Welcome to the XLHED Network

The online community dedicated specifically to XLHED.

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Help spread the word

Let's tell others about the clinical trial

The Newborn XLHED Clinical Trial of EDI200 is an important clinical trial and more people are needed to take part. Do you know a family who may qualify?

Who may participate?

Newborn boys who are affected by XLHED are eligible to participate in the clinical trial. Dosing begins soon after birth, so families need to be prepared before the baby is born. Contact us if you are a woman with a family history of XLHED and you are:

  • Pregnant and may be expecting a boy, or
  • Planning to become pregnant and expand your family in the near future
Spread the word

Make the call

Speak with a member of our team to learn more

Get answers to your questions about the Newborn XLHED Clinical Trial of EDI200 and what you may expect if you decide to participate.


Ramsey Johnson, MSM
By phone: +1 617-758-4300
By e-mail: ramsey@edimerpharma.com

Or, send us your contact information and a member of our team will reach out to you.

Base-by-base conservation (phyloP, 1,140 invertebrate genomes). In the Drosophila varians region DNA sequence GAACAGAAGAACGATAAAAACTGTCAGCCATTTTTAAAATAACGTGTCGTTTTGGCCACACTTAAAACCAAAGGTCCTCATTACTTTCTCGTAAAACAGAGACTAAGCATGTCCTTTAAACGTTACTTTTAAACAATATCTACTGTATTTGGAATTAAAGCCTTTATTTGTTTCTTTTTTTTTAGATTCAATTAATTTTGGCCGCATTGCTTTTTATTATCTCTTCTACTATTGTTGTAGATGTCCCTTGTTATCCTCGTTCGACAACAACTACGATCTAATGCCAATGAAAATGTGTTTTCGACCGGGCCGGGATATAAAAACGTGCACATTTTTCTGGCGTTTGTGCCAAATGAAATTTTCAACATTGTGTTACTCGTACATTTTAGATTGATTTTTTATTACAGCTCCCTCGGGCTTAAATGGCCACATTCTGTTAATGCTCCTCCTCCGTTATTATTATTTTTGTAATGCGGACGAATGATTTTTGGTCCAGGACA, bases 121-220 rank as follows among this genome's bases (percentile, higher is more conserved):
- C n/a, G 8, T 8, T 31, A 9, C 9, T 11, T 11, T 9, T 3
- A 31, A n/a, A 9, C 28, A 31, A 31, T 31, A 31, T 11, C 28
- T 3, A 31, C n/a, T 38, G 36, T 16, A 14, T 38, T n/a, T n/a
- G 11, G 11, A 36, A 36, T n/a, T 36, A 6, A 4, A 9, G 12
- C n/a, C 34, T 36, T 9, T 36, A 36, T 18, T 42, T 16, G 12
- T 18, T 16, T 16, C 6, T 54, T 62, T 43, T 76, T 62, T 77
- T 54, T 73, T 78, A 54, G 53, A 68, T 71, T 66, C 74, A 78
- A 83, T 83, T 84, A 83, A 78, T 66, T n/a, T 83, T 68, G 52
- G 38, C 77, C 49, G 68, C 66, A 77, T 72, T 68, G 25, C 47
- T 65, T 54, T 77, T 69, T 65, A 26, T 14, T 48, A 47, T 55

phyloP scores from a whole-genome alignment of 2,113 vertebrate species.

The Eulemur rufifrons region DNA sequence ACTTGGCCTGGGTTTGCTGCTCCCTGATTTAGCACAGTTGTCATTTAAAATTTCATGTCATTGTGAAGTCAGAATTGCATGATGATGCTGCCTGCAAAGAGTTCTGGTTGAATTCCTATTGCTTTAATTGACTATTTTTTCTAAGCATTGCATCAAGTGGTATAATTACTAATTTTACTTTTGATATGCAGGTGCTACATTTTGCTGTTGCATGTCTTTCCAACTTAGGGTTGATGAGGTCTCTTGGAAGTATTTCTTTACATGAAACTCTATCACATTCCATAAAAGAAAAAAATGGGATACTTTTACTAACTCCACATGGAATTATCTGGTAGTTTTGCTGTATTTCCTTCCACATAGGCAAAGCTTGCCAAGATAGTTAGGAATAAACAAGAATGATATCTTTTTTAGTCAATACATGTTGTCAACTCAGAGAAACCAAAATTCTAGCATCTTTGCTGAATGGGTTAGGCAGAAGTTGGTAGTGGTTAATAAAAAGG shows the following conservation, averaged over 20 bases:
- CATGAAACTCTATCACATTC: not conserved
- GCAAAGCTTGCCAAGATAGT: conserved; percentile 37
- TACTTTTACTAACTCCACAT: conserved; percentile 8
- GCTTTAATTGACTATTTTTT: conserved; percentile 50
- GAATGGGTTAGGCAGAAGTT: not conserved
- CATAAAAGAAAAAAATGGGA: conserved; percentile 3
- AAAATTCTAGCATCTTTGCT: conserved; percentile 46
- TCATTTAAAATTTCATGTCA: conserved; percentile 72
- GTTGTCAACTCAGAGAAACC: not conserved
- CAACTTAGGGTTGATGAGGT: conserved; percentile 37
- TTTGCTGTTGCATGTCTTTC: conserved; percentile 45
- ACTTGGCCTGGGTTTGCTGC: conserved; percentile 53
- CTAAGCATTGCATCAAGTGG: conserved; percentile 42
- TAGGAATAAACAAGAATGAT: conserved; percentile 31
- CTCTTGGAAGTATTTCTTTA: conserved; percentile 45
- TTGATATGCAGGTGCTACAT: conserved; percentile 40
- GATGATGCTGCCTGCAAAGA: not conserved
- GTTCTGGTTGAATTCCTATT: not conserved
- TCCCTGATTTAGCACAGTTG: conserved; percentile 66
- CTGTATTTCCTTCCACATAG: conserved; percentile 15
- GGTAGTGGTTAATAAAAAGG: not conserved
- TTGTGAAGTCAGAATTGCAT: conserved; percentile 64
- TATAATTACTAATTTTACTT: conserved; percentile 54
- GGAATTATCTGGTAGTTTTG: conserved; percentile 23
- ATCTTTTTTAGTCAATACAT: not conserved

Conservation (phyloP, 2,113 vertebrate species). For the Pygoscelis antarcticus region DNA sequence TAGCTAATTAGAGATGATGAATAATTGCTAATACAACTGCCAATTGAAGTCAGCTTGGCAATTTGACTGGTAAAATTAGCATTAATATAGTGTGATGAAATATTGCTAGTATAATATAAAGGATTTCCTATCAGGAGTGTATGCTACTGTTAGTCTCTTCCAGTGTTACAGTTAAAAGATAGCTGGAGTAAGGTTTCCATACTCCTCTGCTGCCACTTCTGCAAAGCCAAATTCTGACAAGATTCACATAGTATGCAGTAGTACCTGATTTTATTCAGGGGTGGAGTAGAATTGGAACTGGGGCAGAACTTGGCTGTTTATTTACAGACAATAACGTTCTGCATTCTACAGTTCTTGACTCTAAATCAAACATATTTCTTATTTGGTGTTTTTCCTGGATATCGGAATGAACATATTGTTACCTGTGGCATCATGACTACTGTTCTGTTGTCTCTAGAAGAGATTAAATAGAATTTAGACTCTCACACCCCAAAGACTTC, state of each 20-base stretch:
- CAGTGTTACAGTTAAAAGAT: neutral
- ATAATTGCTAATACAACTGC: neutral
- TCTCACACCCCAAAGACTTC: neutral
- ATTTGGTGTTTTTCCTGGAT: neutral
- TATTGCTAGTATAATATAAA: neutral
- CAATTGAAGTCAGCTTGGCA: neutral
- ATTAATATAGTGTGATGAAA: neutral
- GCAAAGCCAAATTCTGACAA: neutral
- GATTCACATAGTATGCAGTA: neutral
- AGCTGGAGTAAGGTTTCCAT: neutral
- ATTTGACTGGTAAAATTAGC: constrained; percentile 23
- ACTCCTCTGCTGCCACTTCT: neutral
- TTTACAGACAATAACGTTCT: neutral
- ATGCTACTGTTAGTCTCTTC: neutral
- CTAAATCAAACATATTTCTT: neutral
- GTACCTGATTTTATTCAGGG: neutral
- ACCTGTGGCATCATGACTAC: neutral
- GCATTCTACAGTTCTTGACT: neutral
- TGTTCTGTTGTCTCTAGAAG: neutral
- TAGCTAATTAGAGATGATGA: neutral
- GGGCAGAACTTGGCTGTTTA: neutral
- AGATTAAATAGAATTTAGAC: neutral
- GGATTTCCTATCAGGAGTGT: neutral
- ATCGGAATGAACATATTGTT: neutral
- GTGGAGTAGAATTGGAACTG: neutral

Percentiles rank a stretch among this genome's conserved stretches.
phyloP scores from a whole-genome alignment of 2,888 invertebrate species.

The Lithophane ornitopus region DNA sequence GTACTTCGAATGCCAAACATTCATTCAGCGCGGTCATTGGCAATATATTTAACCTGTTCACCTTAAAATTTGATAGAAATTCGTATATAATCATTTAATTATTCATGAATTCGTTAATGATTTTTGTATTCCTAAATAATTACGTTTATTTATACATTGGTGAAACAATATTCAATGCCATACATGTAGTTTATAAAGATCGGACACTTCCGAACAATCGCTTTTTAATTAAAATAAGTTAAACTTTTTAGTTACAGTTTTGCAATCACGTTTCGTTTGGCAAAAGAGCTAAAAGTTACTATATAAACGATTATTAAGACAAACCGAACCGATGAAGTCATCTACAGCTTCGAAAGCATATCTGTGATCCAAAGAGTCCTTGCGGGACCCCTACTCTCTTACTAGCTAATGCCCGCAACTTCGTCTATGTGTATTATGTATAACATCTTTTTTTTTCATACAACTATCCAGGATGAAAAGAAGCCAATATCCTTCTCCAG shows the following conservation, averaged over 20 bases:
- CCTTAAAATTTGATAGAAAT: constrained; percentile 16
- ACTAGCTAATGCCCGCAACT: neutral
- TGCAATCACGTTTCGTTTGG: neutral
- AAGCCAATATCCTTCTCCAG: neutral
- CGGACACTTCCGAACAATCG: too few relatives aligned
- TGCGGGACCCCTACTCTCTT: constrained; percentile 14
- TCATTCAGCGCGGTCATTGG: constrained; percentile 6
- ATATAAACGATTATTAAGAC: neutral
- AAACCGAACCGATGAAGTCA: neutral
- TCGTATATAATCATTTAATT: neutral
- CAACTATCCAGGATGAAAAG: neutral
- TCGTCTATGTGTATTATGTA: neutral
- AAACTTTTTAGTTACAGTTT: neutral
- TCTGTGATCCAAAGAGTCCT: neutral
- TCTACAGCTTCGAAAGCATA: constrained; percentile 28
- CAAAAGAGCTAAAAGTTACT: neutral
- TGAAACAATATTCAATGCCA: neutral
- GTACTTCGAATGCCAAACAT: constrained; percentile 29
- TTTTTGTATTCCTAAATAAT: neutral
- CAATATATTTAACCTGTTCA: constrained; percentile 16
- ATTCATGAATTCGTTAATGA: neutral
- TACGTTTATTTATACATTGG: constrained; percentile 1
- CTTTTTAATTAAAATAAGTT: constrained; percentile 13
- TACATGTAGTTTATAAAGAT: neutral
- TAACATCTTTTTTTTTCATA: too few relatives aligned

XLHED (X-linked hypohidrotic ectodermal dysplasia) is a rare genetic disorder. It affects boys in the family, though girls may carry the XLHED gene. Some health concerns include:

  • Hair, teeth, and sweat glands will not fully develop
  • Early health problems that may endanger babies, such as risk of overheating due to the inability to sweat
  • A greater chance of respiratory tract infections and skin problems
  • Emotional stress and social pressures children who are affected by XLHED may experience due to differences
  • Currently, no treatment exists—and lifelong care is needed to manage symptoms
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Genetics & You

Genes tell our bodies how to grow, develop, and function. For some people, certain changes can happen in the body’s genetic information. These changes can result in the body growing, developing, and functioning differently than it should. Symptoms of HED or XLHED may result from these changes. Understanding the genetics of HED and XLHED is important to help:

  • Manage healthcare needs
  • Understand research and treatment options
  • Learn how HED or XLHED may be passed on in your family

Genetics can be complicated, but you’re not alone. To find a genetic counselor near you visit: www.nsgc.org

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Get Connected

Finding a community of people living through similar experiences that you are can have a tremendous impact on living with XLHED.

Ectodermal dysplasia advocacy groups can connect you to other families living with XLHED, provide valuable resources, and keep you up-to-date with ongoing research.

There are many ectodermal dysplasia groups around the world!

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